2018 Teams: This year, fourteen teams from different countries around the world pitched in Atlanta on February 1, 2018 at the High Museum of Art’s Rich Auditorium. They were Nyeleni [women farmers, Mali], Uptakepreneur, The Social Innovation and Entrepreneurship Lab [West Bank/Gaza], The Resilient VSLA [displaced communities, Democratic Republic of the Congo], Borderless Security Solutions [First Aid, USA/global], Vijana Juu/Up with Youth [reproductive health, Democratic Republic of the Congo], Circles of Change [males against gender-based violence, Egypt], The Water Collective [slums, Bangladesh], The Cooperative Fund [agriculture, Republic of Georgia], AloWeather [weather forecasts for farms, Vietnam], A-Card [banking for small farms, Bangladesh], Making Treasure from Trash [biogas and biofertilizer, Ghana], Teaching Resource Labs: Advancing Teachers for Tomorrow’s Inclusive Classrooms [STEM for girls, India].
Judging: A panel of eight judges voted to select the winner: Alexis Bonnell - USAID, James Bui - Lotus Impact, Ryan Gravel - Sixpitch, Derreck Kayongo – Center for Civil and Human Rights, Zack Langway - Johnson & Johnson, Elena Matsui - Rockefeller Foundation, Carrie Moore - Delta Air Lines, and Theia Washington Smith - City of Atlanta’s Women’s Entrepreneurship Initiative. Emcees were Rose Scott of WABE and Fredricka Whitfield of CNN.
Online viewers watched a live stream of the competition on CARE’s Facebook page, and a mobile phone app allowed for remote voting. Winners by audience vote received $50,000 and judges’ choices received $100,000. The innovative and creative ideas were judged on presentation and scale and sustainable solutions.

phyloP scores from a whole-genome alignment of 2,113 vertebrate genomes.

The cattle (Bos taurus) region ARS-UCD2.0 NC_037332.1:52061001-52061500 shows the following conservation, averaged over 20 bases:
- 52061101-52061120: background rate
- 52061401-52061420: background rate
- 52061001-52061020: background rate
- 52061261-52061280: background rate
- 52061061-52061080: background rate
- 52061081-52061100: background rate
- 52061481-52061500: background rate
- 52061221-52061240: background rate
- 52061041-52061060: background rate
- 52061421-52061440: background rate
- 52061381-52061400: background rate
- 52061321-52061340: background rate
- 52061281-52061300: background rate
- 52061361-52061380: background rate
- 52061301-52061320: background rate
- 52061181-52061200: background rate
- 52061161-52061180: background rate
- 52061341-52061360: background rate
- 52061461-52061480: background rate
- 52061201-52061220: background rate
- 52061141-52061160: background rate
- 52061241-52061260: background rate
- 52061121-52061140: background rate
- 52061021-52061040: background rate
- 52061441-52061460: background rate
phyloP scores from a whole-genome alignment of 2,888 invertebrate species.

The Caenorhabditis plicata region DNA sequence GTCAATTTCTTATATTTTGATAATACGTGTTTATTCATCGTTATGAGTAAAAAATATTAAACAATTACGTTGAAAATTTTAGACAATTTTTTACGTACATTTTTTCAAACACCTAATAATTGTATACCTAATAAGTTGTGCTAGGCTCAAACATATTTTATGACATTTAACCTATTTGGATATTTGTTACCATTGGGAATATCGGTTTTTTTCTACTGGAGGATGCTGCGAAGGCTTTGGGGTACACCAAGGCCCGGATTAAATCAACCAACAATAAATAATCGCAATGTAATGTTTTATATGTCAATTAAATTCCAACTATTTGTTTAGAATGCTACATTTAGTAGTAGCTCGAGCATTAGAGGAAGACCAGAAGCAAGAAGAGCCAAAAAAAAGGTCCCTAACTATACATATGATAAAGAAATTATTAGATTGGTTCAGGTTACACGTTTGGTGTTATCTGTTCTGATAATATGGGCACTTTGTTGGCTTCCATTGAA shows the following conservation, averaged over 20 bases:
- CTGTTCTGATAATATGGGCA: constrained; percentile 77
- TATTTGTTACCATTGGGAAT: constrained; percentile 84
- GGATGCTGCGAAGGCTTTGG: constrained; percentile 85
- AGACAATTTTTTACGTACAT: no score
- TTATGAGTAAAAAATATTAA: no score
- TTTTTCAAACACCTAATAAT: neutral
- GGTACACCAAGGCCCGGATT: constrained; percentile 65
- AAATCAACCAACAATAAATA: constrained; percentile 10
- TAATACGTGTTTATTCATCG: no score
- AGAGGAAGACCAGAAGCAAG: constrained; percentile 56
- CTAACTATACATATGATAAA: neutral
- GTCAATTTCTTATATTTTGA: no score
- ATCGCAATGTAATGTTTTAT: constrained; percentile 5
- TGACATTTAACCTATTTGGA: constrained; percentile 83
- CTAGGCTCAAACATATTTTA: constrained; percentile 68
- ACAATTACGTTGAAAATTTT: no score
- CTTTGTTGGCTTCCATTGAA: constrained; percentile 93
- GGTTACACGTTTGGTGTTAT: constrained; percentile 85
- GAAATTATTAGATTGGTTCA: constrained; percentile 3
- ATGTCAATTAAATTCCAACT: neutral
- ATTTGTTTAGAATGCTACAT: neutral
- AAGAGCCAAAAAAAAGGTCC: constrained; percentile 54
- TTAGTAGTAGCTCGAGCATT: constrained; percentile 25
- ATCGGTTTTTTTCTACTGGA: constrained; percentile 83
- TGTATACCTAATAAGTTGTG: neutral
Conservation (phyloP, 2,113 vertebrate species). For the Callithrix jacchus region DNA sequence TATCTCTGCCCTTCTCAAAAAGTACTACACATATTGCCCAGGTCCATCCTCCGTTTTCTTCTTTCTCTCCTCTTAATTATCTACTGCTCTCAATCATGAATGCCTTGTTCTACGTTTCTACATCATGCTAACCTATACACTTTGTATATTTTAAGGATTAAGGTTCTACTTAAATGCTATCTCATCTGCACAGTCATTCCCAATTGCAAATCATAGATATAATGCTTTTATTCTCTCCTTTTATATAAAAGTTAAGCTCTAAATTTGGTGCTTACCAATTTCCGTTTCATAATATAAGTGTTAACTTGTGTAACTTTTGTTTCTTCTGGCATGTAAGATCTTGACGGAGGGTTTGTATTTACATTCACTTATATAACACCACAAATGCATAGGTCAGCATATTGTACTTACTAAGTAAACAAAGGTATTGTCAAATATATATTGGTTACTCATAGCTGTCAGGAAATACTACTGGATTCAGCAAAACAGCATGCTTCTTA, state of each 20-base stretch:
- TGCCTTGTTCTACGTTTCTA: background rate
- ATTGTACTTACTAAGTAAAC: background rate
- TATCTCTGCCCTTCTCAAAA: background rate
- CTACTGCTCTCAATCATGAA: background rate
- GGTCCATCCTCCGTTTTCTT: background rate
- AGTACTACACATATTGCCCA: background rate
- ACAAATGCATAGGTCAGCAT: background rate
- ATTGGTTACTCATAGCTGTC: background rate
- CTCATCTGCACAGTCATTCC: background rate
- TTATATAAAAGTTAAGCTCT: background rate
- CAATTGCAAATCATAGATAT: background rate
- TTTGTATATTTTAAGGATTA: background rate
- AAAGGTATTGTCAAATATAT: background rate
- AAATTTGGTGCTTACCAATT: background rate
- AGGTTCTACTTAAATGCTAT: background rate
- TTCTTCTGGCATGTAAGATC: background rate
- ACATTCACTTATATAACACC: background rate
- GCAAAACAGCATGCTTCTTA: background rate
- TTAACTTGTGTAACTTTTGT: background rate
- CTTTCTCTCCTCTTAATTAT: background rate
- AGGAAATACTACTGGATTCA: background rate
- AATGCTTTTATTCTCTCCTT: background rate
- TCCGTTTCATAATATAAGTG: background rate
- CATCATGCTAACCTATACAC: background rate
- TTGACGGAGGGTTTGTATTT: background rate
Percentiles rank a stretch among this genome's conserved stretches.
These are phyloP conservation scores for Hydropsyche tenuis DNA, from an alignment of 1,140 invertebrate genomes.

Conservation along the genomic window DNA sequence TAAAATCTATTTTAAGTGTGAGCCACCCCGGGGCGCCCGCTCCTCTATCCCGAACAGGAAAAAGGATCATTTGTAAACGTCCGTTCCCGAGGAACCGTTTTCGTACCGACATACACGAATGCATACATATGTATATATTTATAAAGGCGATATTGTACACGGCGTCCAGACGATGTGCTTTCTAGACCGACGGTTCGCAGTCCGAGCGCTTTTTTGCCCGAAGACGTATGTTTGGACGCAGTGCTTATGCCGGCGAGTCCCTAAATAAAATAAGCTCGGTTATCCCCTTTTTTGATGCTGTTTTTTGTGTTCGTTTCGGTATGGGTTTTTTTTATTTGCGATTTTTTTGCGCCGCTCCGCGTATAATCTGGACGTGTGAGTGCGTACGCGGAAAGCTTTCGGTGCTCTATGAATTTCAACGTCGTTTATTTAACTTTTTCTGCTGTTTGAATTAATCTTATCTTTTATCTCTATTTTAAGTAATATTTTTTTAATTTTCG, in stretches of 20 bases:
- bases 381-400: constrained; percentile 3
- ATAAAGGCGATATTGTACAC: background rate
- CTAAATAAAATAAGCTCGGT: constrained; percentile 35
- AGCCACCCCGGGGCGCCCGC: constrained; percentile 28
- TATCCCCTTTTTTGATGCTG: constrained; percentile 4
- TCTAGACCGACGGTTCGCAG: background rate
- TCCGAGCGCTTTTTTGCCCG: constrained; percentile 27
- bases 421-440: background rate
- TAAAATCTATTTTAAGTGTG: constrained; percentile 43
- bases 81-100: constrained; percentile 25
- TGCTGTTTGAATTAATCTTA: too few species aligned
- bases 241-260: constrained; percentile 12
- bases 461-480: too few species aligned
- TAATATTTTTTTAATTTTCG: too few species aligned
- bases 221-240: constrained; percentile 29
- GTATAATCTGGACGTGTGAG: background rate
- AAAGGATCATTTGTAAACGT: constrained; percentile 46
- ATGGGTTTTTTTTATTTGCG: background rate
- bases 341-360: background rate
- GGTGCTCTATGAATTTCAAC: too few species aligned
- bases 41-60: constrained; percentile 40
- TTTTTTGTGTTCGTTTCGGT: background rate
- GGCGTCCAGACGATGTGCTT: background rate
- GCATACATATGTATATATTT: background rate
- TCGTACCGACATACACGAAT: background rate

CARE USA’s Chief Innovation Officer Dar Vanderbeck cheers team A-Card from Bangladesh, a winner in the Scale X Design competition in Atlanta, while CARE CEO Michelle Nunn congratulates Mr. Bidyuth Mahalder and Ms. Tania Sharmin. (Photo: Courtesy of CARE)
The winners in Atlanta were awarded by CARE President and CEO Michelle Nunn. $50,000 went to A-Card, for cashless digital financial products for farmers in Bangladesh, and to Circles of Change from CARE Egypt for training male taxi drivers to fight sexual harassment. $100,000 each went to UptakePreneur from West Bank/Gaza, that supports entrepreneurs to transform the barriers of political instability into economic growth opportunities, and Nyeleni from Mali for empowering women farmers.
Vanderbeck’s enthusiasm was reflected in her beaming smile all evening and especially when she introduced the winning teams for the award. The final “pitch” from CEO Michelle Nunn was for everyone to download the CARE app and to donate to the teams they wanted to support, so that the rest of the teams could be helped financially, too—participating to make an impact.